Scotland ready for 'next level' under Gregor Townsend, says Mark Dodson
For much of rugby's professional age, Murrayfield has been a whirling vortex of disappointment, a place where, at the beginning of nearly every Six Nations and nearly every November series, almost 70,000 were fed into the place in an optimistic and joyful frame of mind only to emerge two hours later like the man on the bridge in Edvard Munch's Scream.
Murrayfield's capacity to darken the mood is well established, but this past year has seen the picture change a little. Meaty wins against Argentina, Ireland and Wales. The best showing in the Six Nations in a decade.
More tries than in any year since 1999. A world ranking of five for the first time ever.
Mark Dodson, Scottish Rugby's chief executive, doesn't have much hair, but the bit that's there was on fire for the early years in the job when debt and rancour ruled against a backdrop of a game, and a business, in crisis.
Dodson doesn't exactly come in the door at Murrayfield every morning singing Hakuna Matata, but things are better than they used to be.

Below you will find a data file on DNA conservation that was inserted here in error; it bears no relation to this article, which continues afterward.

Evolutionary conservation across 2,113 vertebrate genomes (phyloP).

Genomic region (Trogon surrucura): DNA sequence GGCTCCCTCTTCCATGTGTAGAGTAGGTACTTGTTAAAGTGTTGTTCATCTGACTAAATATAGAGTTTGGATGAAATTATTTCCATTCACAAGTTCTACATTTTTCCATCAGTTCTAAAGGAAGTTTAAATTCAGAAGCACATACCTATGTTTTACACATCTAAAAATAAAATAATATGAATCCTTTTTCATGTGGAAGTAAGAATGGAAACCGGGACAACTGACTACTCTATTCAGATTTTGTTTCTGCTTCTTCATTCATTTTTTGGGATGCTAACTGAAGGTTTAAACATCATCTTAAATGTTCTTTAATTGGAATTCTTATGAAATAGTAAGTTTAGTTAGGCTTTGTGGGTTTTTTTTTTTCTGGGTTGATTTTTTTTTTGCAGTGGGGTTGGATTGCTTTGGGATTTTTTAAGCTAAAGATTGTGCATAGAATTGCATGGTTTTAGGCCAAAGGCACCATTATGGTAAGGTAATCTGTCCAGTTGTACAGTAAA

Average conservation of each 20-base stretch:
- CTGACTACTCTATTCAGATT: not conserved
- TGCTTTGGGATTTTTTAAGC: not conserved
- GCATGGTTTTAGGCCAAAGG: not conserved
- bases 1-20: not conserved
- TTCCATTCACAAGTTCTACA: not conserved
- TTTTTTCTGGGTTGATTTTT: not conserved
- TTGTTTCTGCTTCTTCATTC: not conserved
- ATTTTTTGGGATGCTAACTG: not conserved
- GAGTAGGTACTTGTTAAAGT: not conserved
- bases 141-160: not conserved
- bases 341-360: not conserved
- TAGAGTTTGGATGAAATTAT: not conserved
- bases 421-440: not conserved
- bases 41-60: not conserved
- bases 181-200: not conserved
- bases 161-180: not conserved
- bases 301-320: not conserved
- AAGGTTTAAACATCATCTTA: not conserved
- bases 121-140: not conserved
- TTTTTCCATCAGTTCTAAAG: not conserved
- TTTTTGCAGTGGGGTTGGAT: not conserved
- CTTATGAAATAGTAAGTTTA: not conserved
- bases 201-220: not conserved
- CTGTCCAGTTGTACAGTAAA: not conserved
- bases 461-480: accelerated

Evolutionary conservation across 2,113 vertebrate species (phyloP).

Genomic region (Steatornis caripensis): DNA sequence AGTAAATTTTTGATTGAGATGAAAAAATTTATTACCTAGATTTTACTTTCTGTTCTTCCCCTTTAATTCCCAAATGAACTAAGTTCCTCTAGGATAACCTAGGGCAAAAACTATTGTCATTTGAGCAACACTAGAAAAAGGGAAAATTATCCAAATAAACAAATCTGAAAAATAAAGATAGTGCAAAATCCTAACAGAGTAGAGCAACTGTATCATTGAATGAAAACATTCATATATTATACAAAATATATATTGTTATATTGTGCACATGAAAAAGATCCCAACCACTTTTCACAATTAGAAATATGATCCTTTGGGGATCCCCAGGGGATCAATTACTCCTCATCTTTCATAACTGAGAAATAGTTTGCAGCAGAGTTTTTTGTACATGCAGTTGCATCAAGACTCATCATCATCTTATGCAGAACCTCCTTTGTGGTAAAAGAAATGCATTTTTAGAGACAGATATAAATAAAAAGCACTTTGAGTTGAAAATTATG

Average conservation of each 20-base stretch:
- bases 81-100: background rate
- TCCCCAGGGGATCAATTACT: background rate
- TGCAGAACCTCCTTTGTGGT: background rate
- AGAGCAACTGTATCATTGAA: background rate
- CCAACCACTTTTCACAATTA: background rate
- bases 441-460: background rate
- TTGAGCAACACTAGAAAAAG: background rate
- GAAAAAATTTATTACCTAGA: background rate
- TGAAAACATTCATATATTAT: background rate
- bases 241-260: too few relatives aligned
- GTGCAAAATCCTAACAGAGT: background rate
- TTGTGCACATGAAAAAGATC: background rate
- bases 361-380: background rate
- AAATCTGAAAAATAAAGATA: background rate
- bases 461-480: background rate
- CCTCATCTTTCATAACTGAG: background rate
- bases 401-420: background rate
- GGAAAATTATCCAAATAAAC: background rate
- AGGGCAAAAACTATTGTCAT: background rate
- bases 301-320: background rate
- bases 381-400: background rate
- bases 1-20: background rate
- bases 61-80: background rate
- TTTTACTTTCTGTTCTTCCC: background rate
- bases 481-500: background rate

'Gregor's the right guy at the right time'
Ian McGeechan ran out of support and gave up his post as Scotland coach without so much of a murmur of protest from fans. Matt Williams, his replacement, was run out of town. Frank Hadden lost authority long before his exit. Andy Robinson lost it spectacularly after defeat by Tonga and resigned the next day.
Vern Cotter's departure was unique. He was serenaded out the door. All of Murrayfield applauded him on that final Six Nations Saturday against Italy. The big man, for whom expressing emotion is akin to pulling teeth, almost cracked amid the love-bombing.
Dodson had a dilemma last summer. He knew that Glasgow's Gregor Townsend was being coveted by foreign clubs and he also knew that Cotter hadn't committed in writing to staying on until the World Cup in 2019. He felt he had a decision to make.
"I'm very proud of Vern, he's done a terrific job," says Dodson. "He's held in high regard by the players and you could see that from the finale he was given. But last summer, when the decision was announced, we were in a delicate place. We had the best young Scottish coach in Gregor, and we also had a successful Scotland coach in Vern.